Defective infrastructures and transport challenges that hinder citizens in pursuing their urban livelihoods may even be interpreted as impeding justice relating to their “right to the city”, i.e., using their rights by accessing city resources through affordable and efficiently performing Bus Rapid Transport (BRT) services[i] as they are constitutionally deemed as master of destiny in the country[ii]. This justice however, can be deprived by inability of the Government to run such services, therefore inviting the private partner through transparent procurement as it is assumed that by procuring private party, there are significant risks and responsibilities borne by the private agent under a long-term relationship which would enhance accessibility, affordability and efficiency in BRT services. This however, requires thorough structuring of government-pay PPP as the case may be user-pay PPP. This article explores as to whether, BRT has been a unique property to resolve transport challenges in urban cities and consequently depicts as to how such property could be accessible, affordable and efficient to swift justice relating to ownership of resources.
[i] Stokes, K. “Infrastructural Labour as Enacting the Right to the City? In Proceedings of the Labouring Urban Infrastructures Workshop”, Durham, UK, 6–7 June 2019; De Coss-Corzo, A., Ruszczyk, H.A., Stokes, K., Eds.; 2019; pp. 65–66: Venter, C., Jennings, G., Hidalgo, D., & Valderrama Pineda, A. F. (2017). “The equity impacts of bus rapid”: Carruthers, R., Dick, M., & Saurkar, A. (2005). “Affordability of Public Transport in Developing Countries (Transport” Papers series No. TP-3). Washington, DC. Retrieved from https://openknowledge.worldbank.org/handle/10986/17408 transit: A review of the evidence and implications for sustainable transport. Internation al Journal of Sustainable Transportation, 12(2), 140–152. https://doi.org/10.1080/15568318.2017.1340528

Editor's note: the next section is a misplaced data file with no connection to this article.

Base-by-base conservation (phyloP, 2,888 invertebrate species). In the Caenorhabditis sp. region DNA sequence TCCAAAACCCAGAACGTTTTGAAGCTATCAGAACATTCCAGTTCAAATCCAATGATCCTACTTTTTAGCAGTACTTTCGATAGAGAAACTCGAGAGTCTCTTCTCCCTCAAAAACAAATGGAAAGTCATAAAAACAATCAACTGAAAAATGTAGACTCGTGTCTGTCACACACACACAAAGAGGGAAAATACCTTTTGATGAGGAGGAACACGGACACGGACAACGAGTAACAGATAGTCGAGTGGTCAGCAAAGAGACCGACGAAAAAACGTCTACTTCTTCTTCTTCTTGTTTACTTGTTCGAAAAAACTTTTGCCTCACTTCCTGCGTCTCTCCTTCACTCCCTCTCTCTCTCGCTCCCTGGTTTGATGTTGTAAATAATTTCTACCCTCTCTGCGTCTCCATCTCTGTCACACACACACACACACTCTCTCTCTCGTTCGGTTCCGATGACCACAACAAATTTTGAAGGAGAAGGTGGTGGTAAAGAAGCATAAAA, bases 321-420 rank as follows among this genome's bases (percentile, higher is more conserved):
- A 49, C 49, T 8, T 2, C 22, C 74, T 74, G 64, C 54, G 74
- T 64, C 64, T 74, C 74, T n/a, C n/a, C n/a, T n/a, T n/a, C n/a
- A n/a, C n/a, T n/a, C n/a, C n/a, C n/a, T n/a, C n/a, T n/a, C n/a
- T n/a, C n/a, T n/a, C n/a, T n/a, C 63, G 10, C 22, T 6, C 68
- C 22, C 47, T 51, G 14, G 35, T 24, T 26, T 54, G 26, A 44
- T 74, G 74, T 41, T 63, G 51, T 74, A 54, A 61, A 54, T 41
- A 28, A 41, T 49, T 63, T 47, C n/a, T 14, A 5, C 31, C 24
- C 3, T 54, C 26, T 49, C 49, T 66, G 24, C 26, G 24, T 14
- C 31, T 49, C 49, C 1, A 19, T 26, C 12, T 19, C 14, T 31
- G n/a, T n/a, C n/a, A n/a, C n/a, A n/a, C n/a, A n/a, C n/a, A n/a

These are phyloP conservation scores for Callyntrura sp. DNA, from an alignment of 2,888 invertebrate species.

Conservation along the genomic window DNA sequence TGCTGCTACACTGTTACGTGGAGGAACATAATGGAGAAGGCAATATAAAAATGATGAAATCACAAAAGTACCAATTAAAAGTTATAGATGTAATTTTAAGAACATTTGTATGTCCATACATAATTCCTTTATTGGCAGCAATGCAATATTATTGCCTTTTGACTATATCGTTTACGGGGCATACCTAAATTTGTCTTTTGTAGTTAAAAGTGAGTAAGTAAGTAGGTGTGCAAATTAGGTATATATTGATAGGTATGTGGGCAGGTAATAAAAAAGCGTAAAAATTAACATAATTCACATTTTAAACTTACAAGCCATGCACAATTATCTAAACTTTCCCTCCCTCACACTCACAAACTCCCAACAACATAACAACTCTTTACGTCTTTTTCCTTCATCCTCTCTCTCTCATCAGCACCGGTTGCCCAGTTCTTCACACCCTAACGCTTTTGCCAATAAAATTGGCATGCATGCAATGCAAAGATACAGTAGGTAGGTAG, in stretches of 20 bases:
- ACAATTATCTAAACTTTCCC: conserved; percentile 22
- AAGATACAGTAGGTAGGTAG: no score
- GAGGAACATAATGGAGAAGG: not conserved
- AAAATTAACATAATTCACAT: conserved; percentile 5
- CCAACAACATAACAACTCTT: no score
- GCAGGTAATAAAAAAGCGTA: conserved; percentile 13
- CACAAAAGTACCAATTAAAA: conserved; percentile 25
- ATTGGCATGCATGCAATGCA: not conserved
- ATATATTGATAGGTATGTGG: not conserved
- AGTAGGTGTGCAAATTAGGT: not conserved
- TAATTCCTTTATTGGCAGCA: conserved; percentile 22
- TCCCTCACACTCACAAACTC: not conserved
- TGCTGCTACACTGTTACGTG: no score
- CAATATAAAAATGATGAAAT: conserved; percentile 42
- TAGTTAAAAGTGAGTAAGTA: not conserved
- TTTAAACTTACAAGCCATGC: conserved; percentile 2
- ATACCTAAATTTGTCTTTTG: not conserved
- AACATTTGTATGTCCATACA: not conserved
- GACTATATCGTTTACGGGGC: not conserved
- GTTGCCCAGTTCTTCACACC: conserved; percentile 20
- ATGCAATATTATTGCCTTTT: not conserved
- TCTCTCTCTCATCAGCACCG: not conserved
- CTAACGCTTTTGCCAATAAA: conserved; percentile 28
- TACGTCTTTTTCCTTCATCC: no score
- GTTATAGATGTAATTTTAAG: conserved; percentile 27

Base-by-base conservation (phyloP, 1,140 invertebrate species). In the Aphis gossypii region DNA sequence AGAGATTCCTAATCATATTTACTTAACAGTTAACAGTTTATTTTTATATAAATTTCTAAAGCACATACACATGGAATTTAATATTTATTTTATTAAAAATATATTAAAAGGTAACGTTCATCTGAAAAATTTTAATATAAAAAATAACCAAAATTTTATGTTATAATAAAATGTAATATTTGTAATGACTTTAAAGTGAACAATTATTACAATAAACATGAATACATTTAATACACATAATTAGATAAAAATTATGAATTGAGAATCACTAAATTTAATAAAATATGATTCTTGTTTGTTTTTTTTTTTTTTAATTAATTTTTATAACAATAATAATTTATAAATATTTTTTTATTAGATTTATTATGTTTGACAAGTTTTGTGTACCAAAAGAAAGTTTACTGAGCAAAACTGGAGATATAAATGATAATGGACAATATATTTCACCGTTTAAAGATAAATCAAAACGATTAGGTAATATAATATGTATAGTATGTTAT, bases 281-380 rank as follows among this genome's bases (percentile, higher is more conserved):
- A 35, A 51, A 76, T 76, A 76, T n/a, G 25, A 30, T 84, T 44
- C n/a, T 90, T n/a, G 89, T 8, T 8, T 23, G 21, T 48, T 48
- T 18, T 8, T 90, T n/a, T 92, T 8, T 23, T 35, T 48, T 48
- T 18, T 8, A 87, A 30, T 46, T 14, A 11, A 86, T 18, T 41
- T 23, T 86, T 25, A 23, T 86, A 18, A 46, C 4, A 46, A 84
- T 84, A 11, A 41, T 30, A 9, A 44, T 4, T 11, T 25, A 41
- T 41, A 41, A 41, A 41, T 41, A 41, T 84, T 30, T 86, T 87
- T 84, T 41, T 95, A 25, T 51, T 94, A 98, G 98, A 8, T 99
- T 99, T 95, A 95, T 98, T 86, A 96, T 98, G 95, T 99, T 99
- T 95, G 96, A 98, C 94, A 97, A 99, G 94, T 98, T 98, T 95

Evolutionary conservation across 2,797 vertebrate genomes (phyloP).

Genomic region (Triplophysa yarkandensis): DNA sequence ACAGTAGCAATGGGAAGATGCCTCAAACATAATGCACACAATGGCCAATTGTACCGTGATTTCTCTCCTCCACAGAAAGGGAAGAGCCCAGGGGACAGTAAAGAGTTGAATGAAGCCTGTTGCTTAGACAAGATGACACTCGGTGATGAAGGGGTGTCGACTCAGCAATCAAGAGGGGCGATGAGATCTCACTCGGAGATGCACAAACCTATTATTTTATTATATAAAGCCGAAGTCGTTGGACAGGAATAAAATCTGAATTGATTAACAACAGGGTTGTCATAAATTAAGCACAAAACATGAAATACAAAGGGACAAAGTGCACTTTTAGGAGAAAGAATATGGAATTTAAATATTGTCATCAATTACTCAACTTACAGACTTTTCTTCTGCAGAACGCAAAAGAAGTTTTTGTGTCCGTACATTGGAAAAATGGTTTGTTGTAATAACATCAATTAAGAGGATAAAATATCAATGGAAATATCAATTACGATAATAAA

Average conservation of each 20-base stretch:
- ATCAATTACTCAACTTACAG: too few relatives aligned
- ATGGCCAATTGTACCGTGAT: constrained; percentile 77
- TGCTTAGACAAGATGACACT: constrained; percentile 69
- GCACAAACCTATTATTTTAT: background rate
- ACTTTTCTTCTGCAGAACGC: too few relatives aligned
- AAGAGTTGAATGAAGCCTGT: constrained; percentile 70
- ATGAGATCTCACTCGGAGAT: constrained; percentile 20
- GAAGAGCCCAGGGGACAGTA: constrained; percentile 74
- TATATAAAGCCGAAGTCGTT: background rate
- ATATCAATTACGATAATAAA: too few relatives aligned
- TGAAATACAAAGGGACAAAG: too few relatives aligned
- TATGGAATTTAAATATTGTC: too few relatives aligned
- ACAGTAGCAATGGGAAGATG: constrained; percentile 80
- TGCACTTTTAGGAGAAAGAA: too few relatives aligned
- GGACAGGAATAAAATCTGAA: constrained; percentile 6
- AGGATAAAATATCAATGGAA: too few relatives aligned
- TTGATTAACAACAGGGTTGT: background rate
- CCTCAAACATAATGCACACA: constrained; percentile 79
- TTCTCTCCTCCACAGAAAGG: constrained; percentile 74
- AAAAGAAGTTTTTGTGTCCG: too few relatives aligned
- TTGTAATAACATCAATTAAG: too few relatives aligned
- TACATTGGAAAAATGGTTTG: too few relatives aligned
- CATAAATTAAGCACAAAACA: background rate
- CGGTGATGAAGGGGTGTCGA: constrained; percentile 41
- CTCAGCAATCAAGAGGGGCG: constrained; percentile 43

[ii] Article 27(1) through (2) of the Constitution of the United Republic of Tanzania 1977